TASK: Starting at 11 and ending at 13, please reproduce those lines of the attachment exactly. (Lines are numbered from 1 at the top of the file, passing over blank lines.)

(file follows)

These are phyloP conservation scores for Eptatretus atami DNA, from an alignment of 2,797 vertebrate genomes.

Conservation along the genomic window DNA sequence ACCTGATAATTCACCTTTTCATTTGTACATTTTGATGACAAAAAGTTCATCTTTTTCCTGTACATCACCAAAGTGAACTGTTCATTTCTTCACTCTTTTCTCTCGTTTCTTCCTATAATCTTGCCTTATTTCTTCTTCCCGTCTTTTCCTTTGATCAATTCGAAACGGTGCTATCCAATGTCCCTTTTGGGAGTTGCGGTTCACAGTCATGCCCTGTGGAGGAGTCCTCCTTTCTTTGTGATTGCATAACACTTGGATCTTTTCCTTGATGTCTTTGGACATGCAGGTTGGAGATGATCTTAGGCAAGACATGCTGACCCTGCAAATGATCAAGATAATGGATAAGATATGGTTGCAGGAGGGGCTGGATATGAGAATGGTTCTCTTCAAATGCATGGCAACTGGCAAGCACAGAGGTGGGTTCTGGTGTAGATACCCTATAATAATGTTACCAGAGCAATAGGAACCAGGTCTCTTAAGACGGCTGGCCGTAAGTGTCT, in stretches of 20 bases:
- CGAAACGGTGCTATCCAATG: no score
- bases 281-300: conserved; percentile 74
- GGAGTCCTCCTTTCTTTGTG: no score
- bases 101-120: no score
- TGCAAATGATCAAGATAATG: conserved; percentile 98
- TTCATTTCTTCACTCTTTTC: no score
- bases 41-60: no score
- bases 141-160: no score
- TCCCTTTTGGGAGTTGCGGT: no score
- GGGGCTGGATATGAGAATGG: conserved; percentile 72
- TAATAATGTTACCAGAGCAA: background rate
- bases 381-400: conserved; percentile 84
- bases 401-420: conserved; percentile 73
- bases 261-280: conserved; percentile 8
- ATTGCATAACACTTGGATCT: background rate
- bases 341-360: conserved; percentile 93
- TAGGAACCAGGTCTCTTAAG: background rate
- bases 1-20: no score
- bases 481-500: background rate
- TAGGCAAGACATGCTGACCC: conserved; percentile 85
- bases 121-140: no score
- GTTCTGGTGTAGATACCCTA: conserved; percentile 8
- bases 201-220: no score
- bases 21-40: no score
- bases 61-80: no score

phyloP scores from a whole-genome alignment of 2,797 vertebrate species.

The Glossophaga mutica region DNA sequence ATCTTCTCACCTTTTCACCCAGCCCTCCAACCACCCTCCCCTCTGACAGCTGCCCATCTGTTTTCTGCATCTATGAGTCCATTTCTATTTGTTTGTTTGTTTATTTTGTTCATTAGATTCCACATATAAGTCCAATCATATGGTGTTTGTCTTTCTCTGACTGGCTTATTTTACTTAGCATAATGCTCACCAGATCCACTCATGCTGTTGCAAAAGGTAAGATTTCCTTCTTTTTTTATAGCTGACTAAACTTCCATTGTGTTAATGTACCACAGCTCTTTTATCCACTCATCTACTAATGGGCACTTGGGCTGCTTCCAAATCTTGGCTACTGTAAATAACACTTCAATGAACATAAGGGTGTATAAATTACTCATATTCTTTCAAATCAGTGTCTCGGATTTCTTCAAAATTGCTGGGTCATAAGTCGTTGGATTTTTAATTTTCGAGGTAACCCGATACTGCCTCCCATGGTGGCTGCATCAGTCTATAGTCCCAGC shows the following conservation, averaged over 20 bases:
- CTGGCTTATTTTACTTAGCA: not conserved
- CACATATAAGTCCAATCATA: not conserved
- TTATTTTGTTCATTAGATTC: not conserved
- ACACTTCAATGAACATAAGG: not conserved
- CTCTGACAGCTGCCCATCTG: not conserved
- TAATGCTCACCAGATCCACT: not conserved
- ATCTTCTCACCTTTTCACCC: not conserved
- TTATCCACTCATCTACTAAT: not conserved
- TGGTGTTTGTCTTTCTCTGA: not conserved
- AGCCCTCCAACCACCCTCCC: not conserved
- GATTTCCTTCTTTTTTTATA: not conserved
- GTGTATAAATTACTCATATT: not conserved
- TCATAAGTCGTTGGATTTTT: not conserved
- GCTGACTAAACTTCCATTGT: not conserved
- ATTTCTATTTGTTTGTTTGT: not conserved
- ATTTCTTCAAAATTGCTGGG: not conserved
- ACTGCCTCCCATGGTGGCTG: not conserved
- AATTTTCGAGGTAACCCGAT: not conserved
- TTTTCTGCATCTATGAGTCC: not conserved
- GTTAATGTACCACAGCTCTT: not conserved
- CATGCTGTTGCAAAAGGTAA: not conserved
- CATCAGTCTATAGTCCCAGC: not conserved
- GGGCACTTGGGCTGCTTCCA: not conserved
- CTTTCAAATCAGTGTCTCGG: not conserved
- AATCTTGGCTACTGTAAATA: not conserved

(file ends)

- TCCCTTTTGGGAGTTGCGGT: no score
- GGGGCTGGATATGAGAATGG: conserved; percentile 72
- TAATAATGTTACCAGAGCAA: background rate